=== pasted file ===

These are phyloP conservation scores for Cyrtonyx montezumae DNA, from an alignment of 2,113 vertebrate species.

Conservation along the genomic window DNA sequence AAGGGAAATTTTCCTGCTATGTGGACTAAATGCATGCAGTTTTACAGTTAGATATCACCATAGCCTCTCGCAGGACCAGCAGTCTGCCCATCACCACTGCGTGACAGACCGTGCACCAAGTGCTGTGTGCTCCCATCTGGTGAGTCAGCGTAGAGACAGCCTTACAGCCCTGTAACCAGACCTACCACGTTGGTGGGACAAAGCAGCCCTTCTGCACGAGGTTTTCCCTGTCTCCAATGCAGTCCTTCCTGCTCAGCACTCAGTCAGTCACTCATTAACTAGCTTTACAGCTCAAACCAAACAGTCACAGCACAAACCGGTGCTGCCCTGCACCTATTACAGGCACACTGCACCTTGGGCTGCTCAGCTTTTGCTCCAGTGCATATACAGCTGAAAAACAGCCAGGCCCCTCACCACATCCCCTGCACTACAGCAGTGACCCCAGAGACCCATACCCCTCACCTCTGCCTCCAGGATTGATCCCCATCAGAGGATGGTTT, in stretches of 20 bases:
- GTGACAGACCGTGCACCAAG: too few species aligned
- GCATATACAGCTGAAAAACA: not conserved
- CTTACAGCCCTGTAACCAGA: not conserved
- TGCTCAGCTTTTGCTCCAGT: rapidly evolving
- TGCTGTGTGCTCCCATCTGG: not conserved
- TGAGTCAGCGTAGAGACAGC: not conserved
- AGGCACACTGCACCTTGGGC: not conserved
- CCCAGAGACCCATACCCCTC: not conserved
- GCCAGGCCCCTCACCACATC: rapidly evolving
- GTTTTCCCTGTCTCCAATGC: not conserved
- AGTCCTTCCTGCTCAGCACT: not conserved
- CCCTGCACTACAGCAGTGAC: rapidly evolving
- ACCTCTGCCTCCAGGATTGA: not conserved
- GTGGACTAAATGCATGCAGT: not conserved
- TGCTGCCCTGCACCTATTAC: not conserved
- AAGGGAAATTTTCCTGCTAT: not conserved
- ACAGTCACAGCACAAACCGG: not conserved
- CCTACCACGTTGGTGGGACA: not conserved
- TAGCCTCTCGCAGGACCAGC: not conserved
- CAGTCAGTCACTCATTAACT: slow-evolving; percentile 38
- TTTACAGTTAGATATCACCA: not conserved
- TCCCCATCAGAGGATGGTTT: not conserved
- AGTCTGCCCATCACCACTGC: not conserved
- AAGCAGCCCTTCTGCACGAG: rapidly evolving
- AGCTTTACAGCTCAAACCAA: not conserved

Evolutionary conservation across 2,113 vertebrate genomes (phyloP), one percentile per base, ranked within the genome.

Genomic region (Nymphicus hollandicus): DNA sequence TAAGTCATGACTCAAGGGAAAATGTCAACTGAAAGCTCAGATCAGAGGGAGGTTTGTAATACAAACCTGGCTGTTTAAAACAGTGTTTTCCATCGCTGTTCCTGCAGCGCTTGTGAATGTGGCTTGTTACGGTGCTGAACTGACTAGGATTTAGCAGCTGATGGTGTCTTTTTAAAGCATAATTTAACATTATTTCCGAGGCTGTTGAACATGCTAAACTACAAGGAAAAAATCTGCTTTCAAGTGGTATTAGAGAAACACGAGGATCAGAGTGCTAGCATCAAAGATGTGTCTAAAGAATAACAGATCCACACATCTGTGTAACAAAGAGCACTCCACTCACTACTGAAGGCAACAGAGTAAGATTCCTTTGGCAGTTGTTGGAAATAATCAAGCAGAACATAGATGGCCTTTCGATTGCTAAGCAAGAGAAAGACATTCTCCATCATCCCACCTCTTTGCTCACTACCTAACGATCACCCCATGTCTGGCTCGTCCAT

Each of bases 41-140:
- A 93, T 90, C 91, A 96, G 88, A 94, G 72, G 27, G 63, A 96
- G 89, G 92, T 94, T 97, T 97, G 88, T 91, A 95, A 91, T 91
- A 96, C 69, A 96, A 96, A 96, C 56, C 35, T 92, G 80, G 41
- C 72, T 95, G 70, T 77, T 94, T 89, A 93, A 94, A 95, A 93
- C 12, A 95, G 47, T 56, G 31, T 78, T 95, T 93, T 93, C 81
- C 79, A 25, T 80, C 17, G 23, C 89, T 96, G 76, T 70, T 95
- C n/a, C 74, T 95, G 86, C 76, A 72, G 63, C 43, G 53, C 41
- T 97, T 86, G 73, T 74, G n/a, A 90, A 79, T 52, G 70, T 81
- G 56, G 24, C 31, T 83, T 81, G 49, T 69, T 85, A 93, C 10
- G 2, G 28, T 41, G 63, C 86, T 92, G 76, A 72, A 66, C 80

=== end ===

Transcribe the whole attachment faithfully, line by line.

These are phyloP conservation scores for Cyrtonyx montezumae DNA, from an alignment of 2,113 vertebrate species.

Conservation along the genomic window DNA sequence AAGGGAAATTTTCCTGCTATGTGGACTAAATGCATGCAGTTTTACAGTTAGATATCACCATAGCCTCTCGCAGGACCAGCAGTCTGCCCATCACCACTGCGTGACAGACCGTGCACCAAGTGCTGTGTGCTCCCATCTGGTGAGTCAGCGTAGAGACAGCCTTACAGCCCTGTAACCAGACCTACCACGTTGGTGGGACAAAGCAGCCCTTCTGCACGAGGTTTTCCCTGTCTCCAATGCAGTCCTTCCTGCTCAGCACTCAGTCAGTCACTCATTAACTAGCTTTACAGCTCAAACCAAACAGTCACAGCACAAACCGGTGCTGCCCTGCACCTATTACAGGCACACTGCACCTTGGGCTGCTCAGCTTTTGCTCCAGTGCATATACAGCTGAAAAACAGCCAGGCCCCTCACCACATCCCCTGCACTACAGCAGTGACCCCAGAGACCCATACCCCTCACCTCTGCCTCCAGGATTGATCCCCATCAGAGGATGGTTT, in stretches of 20 bases:
- GTGACAGACCGTGCACCAAG: too few species aligned
- GCATATACAGCTGAAAAACA: not conserved
- CTTACAGCCCTGTAACCAGA: not conserved
- TGCTCAGCTTTTGCTCCAGT: rapidly evolving
- TGCTGTGTGCTCCCATCTGG: not conserved
- TGAGTCAGCGTAGAGACAGC: not conserved
- AGGCACACTGCACCTTGGGC: not conserved
- CCCAGAGACCCATACCCCTC: not conserved
- GCCAGGCCCCTCACCACATC: rapidly evolving
- GTTTTCCCTGTCTCCAATGC: not conserved
- AGTCCTTCCTGCTCAGCACT: not conserved
- CCCTGCACTACAGCAGTGAC: rapidly evolving
- ACCTCTGCCTCCAGGATTGA: not conserved
- GTGGACTAAATGCATGCAGT: not conserved
- TGCTGCCCTGCACCTATTAC: not conserved
- AAGGGAAATTTTCCTGCTAT: not conserved
- ACAGTCACAGCACAAACCGG: not conserved
- CCTACCACGTTGGTGGGACA: not conserved
- TAGCCTCTCGCAGGACCAGC: not conserved
- CAGTCAGTCACTCATTAACT: slow-evolving; percentile 38
- TTTACAGTTAGATATCACCA: not conserved
- TCCCCATCAGAGGATGGTTT: not conserved
- AGTCTGCCCATCACCACTGC: not conserved
- AAGCAGCCCTTCTGCACGAG: rapidly evolving
- AGCTTTACAGCTCAAACCAA: not conserved

Evolutionary conservation across 2,113 vertebrate genomes (phyloP), one percentile per base, ranked within the genome.

Genomic region (Nymphicus hollandicus): DNA sequence TAAGTCATGACTCAAGGGAAAATGTCAACTGAAAGCTCAGATCAGAGGGAGGTTTGTAATACAAACCTGGCTGTTTAAAACAGTGTTTTCCATCGCTGTTCCTGCAGCGCTTGTGAATGTGGCTTGTTACGGTGCTGAACTGACTAGGATTTAGCAGCTGATGGTGTCTTTTTAAAGCATAATTTAACATTATTTCCGAGGCTGTTGAACATGCTAAACTACAAGGAAAAAATCTGCTTTCAAGTGGTATTAGAGAAACACGAGGATCAGAGTGCTAGCATCAAAGATGTGTCTAAAGAATAACAGATCCACACATCTGTGTAACAAAGAGCACTCCACTCACTACTGAAGGCAACAGAGTAAGATTCCTTTGGCAGTTGTTGGAAATAATCAAGCAGAACATAGATGGCCTTTCGATTGCTAAGCAAGAGAAAGACATTCTCCATCATCCCACCTCTTTGCTCACTACCTAACGATCACCCCATGTCTGGCTCGTCCAT

Each of bases 41-140:
- A 93, T 90, C 91, A 96, G 88, A 94, G 72, G 27, G 63, A 96
- G 89, G 92, T 94, T 97, T 97, G 88, T 91, A 95, A 91, T 91
- A 96, C 69, A 96, A 96, A 96, C 56, C 35, T 92, G 80, G 41
- C 72, T 95, G 70, T 77, T 94, T 89, A 93, A 94, A 95, A 93
- C 12, A 95, G 47, T 56, G 31, T 78, T 95, T 93, T 93, C 81
- C 79, A 25, T 80, C 17, G 23, C 89, T 96, G 76, T 70, T 95
- C n/a, C 74, T 95, G 86, C 76, A 72, G 63, C 43, G 53, C 41
- T 97, T 86, G 73, T 74, G n/a, A 90, A 79, T 52, G 70, T 81
- G 56, G 24, C 31, T 83, T 81, G 49, T 69, T 85, A 93, C 10
- G 2, G 28, T 41, G 63, C 86, T 92, G 76, A 72, A 66, C 80